Votambas son, p.2
Votamba's Son, page 2
Jorge, he had it up to here. He stormed right up to that old man, yelling at him, “Your tree is gone! Get the fuck out of here!” Old man didn’t budge, didn’t speak. Jorge said, “You don’t move yourself, I will move you.” Old man just smiled.
So Jorge, he climbed up on that tree trunk. And he grabbed a hold of that old man. The loggers who were closest, they said it looked like Jorge was trying to pull him off the stump, but he couldn’t move him. Like, all of a sudden that little old man was made of steel. They say, too, that it looked like the old man’s feet were -- how the fuck did they say -- like his feet were part of the stump now, swelled up like big batatas, his toes curving down into the wood like roots.
And Jorge, he was pushing and pulling on the old man, getting all the more pissed that he couldn’t budge him; but maybe he finally got scared right at the end. At last the old man grabbed Jorge by the throat and lifted him up in the air. Like big old Jorge was just a sack of feathers.
No shit. Well, see, they say the little old man wasn’t little anymore. That just like that he started growing, his legs shooting up like weeds. His face was changing too, getting big and… well, fuck, I’ve only got the word of one of the loggers on this. The others just would not talk; and even the one who did was in this daze, like he’d seen el Diablo. Guy said the old man’s face had become huge and flat and round, and it had, you know, the lines and growth rings of a tree in it. That his eyes were these terrible white lights, and his teeth were big and sharp as daggers.
And that old man -- that ogre or demon or whatever the fuck he was -- just kept getting taller, his legs stretching and stretching; and he carried Jorge up into the fog out of sight. The men heard him scream -- he only screamed once, they say. Then there was this terrible loud snapping sound that rolled through the fog, and that was it. They all ditched their tools and ran for their fucking lives.
There. That, you see, it why the land isn’t cleared yet.
What? Wait -- you want me to… you want me to go back down there and have a look at the job site myself?
No. Fuck you. No way in hell.
Oh, you bet I’m scared. Yeah, I’m just a superstitious jackass like all those campesinos. Look, I thought maybe… maybe with the tequila I could get through this. And you would just say, “Fine, let’s bring in some new guys from up north and get back to work already.” But now I can’t, because… well, there’s more, okay?
Yesterday I got a call from our man Miguel down in Palenque. A truck came to the hospital there loaded down with eight guys, all sick as hell. They couldn’t breathe, coughing up some brown sticky shit that smelled kind of sweet, like rancid honey -- had the doctors muy confundido.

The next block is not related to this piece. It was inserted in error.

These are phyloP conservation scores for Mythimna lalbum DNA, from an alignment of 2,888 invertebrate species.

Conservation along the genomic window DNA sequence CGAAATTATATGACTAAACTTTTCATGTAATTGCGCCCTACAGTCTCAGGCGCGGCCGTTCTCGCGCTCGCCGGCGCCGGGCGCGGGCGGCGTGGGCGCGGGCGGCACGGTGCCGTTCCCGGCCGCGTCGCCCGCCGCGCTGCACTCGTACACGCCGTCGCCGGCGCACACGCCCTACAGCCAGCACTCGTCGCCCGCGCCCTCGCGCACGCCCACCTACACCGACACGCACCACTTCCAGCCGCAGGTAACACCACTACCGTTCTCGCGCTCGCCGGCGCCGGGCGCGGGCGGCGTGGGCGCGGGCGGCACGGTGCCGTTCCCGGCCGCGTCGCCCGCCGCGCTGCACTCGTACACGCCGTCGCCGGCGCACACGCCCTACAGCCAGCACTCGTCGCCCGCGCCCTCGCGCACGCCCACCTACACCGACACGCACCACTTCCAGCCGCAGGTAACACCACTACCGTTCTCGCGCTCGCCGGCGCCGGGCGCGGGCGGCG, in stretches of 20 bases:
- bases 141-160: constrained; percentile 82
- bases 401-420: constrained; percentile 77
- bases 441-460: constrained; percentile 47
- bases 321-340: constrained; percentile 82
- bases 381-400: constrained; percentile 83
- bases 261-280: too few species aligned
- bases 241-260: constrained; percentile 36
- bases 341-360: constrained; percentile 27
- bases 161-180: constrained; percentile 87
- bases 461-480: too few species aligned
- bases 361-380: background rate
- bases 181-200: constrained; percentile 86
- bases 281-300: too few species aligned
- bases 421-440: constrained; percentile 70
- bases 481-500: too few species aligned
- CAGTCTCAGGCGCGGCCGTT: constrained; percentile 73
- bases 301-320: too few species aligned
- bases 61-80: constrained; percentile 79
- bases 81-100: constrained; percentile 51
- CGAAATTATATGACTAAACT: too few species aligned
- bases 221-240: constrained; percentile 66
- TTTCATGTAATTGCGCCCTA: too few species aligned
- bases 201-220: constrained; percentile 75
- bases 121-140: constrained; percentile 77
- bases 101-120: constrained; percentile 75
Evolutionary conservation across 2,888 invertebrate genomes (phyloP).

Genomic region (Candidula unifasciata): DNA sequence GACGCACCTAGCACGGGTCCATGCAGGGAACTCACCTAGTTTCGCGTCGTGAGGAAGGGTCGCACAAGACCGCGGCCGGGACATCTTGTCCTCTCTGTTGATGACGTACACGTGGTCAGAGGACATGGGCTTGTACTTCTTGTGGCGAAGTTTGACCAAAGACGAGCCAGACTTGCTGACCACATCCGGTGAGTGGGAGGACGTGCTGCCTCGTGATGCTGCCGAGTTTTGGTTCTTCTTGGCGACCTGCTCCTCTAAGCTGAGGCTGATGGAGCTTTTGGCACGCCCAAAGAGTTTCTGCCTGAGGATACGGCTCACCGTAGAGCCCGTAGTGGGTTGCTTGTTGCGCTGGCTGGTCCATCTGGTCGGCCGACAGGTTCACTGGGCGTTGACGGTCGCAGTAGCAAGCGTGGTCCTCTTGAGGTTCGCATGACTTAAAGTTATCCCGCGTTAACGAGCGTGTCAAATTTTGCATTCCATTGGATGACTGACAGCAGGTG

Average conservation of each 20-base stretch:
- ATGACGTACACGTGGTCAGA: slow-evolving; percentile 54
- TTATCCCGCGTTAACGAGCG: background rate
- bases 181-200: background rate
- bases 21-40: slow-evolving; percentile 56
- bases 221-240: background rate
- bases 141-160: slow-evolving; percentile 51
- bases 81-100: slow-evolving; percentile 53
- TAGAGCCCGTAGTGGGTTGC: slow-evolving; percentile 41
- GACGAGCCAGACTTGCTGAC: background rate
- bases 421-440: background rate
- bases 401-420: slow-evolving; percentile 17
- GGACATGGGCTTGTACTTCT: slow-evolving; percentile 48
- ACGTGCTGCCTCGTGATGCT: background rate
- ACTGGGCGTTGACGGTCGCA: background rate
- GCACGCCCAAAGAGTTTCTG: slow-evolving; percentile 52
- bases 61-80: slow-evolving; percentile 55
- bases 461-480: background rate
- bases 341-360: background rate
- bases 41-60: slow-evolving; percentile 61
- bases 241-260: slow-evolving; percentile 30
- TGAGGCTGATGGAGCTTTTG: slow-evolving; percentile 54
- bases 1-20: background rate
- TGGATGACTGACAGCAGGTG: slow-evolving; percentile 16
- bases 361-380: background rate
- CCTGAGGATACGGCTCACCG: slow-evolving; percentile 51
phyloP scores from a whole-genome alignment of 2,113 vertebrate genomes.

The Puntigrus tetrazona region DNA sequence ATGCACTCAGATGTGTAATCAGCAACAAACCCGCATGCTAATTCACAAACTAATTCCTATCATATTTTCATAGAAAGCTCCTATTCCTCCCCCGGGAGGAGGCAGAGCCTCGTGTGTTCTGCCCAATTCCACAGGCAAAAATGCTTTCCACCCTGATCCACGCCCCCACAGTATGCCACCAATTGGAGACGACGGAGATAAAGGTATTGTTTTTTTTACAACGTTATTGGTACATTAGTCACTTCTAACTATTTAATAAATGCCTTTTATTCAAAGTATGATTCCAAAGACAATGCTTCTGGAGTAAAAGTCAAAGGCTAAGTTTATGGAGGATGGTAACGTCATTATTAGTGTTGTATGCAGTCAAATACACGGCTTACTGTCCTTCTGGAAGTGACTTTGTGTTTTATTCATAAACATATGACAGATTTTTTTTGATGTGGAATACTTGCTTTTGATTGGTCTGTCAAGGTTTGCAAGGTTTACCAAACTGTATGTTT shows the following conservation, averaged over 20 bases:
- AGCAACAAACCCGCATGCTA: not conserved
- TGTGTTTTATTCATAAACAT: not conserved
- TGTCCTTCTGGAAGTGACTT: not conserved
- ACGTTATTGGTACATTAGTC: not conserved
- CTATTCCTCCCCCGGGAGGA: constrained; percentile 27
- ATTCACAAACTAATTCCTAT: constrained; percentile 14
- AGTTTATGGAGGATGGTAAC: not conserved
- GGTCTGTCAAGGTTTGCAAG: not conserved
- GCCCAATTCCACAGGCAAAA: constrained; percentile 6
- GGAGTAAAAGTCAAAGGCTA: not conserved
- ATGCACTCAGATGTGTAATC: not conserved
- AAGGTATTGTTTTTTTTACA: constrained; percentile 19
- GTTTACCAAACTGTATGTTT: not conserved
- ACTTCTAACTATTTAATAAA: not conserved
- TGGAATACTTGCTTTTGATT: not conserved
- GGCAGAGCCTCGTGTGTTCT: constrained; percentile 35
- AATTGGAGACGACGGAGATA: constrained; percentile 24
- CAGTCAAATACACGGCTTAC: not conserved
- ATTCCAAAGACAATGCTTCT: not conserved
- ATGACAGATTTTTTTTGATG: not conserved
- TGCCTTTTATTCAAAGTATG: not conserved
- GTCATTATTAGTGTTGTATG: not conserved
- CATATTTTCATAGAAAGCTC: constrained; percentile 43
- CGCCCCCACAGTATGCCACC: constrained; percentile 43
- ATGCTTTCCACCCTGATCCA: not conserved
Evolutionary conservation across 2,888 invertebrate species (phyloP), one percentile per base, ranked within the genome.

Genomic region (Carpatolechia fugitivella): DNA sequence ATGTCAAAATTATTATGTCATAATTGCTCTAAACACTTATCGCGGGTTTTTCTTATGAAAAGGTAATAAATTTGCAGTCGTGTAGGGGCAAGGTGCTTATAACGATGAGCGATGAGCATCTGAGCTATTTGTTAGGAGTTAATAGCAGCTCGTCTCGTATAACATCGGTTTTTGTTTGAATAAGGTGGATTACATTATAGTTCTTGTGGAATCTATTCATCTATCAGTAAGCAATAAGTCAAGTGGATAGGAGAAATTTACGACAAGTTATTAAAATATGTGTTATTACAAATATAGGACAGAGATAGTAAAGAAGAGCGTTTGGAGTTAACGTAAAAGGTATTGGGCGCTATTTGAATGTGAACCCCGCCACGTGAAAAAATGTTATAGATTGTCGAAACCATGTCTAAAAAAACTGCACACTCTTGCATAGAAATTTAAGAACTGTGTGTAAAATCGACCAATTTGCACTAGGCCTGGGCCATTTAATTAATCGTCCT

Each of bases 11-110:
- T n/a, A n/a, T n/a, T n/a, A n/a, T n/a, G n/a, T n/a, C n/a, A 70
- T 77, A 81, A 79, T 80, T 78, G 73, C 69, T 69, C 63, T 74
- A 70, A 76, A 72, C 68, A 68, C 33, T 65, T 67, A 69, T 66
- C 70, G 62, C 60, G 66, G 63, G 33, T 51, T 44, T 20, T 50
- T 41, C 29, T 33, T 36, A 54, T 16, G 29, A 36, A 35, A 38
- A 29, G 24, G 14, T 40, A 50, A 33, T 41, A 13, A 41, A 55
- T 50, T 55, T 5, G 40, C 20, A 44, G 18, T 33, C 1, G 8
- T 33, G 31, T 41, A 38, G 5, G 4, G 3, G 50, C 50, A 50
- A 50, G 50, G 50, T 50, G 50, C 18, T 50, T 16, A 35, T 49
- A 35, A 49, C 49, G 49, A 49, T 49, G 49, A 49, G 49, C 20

Goddamn it, let me finish! No, it’s not some fucking new tropical disease. Why do you think Miguel even heard about it? Those eight sick guys were all our loggers. They were all there when that weird storm hit, when Jorge disappeared. I talked to them, okay? When Jorge went missing, I personally talked to every fucking one of them just to make sure their stories lined up. God knows we can’t trust the police to do their jobs; and Jorge was the kind of foreman where you figured he might die in a mutiny. Chiapas Chainsaw Massacre, you know?
Anyway, Miguel called me again earlier today. He said that now half the sick loggers are dead. They cut one open to see what his lungs looked like. Mother of God, I tell you… they found some kind of plant growing inside him. It was like some ugly, tarry little sapling. And he… he’d been kind of wheezing, whispering something before he died. Miguel told me he was saying, “Tell Monogordo to come back to the forest. Tell Monogordo to come meet Votamba’s new son.”
Who’s Monogordo? It’s… it’s me. That was my nickname when I was a pudgy little shit who liked to climb trees: “fat monkey.” Which of course I never told anybody. Nobody knows Monogordo is me, except for you now -- and whatever is on that goddamn mountainside.
So there’s no way I’m going back. You shouldn’t go either; that thing knows about us. For what it’s worth, I say we just cut our losses and pull out of there. Fuck it, what’s a few million pesos more or less?
Well, it’s your call; you’re el jefe. But I’m having no part of it. Call me crazy; fire me if you have to. I know I wouldn’t have believed it myself ten days ago. But now I see there are still some places on Earth where man shouldn’t go waving his dick around like he’s God Almighty. There are places where roads and buildings just can’t be -- and we found one of them.
About the Author
Jon Hartling had been writing aimlessly for many years before the stars aligned and he discovered his muse in the classic stories of H.P. Lovecraft. With the invaluable help of his wife Heather in an editorial and technical capacity, he began writing short stories of weird fiction. He lives in Wisconsin with his wife and children and dreams of one day owning a plush Cthulhu doll that’s wearing a Green Bay Packers jersey and helmet. His demented cat Nikki may or may not be head-butting him at this very moment.
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My Blog: https://jonhartling.blogspot.com
by Jon Hartling / Literature & Fiction / Science Fiction & Fantasy / Horror have rating 3.6 out of 5 / Based on18 votes